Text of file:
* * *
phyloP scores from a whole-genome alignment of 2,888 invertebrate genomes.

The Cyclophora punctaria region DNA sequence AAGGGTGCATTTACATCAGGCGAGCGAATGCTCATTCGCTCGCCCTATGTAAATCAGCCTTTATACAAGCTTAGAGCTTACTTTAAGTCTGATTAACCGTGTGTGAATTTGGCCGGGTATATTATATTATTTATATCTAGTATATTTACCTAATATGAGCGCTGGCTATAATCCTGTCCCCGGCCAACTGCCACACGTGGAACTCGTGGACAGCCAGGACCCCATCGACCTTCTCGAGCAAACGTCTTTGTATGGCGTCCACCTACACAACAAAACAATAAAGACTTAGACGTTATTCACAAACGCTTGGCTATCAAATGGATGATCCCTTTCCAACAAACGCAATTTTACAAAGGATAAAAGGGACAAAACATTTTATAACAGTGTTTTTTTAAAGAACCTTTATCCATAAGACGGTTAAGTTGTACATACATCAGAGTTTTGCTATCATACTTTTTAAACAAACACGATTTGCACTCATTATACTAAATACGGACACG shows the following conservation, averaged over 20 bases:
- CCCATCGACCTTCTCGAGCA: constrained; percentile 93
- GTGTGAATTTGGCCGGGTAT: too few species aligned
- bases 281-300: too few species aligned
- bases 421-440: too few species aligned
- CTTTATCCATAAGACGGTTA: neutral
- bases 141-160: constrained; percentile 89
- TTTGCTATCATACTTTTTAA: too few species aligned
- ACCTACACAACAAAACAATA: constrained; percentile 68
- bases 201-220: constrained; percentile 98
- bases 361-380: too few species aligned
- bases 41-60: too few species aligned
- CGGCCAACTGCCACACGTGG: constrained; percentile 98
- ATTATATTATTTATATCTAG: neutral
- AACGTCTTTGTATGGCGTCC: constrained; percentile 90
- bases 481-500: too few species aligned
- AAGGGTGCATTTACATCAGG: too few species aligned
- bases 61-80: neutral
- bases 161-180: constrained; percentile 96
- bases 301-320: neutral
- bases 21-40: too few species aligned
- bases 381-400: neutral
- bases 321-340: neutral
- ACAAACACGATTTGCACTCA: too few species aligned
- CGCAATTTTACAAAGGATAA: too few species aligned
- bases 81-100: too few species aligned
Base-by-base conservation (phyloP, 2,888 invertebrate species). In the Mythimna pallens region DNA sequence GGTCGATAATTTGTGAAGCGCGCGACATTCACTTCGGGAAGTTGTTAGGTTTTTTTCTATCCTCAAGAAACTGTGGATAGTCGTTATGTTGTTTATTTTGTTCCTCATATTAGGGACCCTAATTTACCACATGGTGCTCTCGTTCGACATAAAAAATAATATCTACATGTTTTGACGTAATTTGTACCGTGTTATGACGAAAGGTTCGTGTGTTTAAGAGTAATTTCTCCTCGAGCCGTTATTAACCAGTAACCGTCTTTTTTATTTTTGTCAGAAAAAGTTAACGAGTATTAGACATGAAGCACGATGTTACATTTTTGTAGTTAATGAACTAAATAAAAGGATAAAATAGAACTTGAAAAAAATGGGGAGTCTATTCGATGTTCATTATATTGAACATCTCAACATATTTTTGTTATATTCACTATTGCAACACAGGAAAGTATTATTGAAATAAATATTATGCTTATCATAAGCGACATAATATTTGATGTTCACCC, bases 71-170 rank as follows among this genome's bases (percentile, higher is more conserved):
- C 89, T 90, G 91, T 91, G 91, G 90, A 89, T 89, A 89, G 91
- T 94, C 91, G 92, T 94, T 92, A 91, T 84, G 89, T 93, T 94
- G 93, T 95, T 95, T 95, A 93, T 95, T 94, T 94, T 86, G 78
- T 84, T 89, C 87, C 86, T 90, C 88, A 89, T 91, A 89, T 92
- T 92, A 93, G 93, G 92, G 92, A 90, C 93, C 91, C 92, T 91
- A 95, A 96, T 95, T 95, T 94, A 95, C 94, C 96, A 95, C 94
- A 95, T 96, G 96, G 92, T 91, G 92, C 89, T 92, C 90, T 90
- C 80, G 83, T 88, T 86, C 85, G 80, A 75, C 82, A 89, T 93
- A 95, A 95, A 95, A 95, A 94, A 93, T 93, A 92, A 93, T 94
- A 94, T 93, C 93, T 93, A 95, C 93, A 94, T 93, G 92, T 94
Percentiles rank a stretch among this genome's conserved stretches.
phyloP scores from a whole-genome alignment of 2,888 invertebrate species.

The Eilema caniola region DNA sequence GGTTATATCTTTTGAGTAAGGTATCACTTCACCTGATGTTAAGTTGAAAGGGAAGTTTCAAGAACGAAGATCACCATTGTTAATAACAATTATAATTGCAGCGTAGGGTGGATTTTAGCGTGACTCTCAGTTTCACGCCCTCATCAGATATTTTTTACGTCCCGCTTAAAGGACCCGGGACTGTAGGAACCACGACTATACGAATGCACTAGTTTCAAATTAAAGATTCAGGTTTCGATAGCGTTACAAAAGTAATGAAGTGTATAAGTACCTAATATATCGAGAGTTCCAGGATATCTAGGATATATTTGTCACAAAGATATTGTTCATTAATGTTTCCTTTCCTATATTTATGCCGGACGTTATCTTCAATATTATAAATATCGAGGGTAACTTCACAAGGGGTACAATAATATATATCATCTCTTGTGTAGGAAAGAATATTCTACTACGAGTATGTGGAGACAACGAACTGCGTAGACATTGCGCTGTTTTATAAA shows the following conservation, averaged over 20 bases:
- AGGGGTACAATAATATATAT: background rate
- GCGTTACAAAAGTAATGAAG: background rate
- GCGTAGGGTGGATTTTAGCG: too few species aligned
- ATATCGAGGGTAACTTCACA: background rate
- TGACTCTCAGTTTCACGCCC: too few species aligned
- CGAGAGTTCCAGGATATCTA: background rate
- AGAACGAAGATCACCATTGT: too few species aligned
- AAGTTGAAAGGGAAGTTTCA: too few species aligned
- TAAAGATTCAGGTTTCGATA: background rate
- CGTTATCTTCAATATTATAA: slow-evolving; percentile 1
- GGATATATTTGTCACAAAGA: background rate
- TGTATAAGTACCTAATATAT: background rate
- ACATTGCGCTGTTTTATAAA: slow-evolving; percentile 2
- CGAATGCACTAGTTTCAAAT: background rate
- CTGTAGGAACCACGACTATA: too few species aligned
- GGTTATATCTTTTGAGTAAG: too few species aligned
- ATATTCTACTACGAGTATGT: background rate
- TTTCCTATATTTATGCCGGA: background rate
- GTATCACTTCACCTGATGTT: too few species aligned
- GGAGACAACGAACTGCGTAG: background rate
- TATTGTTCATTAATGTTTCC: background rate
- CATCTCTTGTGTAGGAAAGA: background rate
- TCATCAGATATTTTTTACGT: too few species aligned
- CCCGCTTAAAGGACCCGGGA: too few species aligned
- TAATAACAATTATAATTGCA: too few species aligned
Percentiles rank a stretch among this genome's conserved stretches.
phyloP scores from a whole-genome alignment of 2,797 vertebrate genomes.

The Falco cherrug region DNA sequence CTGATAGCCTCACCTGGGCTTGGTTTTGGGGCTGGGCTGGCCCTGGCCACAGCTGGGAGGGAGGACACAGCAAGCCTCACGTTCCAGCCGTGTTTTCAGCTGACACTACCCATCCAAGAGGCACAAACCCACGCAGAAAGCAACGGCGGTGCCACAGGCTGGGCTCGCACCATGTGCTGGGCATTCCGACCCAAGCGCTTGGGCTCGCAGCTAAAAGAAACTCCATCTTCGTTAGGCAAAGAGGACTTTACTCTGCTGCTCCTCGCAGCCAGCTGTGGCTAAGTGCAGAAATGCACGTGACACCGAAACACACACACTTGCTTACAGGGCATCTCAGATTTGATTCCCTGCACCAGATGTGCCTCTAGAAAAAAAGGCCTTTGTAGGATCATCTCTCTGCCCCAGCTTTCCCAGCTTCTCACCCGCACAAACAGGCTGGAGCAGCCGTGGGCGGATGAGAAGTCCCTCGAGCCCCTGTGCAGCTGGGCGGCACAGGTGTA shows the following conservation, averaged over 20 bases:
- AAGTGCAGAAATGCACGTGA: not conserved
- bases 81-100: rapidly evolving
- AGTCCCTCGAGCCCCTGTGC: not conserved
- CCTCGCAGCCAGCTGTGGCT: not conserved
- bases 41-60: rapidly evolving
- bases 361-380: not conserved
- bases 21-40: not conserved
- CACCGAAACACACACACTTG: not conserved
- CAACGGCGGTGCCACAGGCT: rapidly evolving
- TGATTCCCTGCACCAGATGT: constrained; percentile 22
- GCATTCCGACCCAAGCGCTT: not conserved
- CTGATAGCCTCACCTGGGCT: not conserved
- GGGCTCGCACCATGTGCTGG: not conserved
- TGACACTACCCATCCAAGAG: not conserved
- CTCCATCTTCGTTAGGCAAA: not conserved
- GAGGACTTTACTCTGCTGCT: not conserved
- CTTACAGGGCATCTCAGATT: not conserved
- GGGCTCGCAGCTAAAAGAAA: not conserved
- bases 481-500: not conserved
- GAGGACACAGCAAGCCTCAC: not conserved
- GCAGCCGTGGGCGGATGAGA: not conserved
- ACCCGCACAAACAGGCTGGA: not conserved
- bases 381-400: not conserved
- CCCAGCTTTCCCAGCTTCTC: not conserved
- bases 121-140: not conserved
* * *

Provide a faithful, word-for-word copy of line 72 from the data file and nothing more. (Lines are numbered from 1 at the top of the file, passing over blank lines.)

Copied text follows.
- AGTCCCTCGAGCCCCTGTGC: not conserved